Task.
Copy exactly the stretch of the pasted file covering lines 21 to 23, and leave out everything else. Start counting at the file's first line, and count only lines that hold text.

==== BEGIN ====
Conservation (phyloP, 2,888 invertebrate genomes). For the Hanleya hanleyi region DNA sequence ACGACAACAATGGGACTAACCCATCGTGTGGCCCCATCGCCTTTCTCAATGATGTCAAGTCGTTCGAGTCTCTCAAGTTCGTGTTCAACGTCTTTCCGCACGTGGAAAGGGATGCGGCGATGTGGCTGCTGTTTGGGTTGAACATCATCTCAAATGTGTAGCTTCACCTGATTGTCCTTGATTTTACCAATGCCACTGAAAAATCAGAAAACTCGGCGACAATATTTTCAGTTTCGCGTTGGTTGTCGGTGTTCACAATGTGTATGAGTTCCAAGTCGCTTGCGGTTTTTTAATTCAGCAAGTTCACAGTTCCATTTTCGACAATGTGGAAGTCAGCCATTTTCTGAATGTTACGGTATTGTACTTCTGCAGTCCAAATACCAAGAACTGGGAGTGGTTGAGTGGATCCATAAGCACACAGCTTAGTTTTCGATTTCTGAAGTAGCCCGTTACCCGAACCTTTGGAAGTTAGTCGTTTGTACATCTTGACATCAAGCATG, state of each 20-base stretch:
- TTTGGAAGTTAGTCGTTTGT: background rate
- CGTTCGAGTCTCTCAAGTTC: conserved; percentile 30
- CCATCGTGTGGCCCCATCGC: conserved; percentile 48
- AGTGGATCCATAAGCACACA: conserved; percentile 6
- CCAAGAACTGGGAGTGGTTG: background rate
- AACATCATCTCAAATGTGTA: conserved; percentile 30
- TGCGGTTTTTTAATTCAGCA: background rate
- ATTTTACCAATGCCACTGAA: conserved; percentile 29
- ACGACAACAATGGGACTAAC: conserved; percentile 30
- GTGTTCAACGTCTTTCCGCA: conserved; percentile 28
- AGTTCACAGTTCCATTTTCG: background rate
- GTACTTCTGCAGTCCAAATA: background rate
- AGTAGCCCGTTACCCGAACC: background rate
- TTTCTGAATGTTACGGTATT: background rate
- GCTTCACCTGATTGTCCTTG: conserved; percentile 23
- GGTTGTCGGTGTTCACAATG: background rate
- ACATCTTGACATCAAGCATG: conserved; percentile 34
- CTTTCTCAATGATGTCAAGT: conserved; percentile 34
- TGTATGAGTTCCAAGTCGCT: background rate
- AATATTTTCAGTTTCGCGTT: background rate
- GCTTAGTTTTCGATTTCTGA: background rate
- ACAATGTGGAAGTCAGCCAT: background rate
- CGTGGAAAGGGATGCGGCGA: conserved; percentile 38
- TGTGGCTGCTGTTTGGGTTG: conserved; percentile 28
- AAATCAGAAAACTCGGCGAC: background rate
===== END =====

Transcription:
- AATATTTTCAGTTTCGCGTT: background rate
- GCTTAGTTTTCGATTTCTGA: background rate
- ACAATGTGGAAGTCAGCCAT: background rate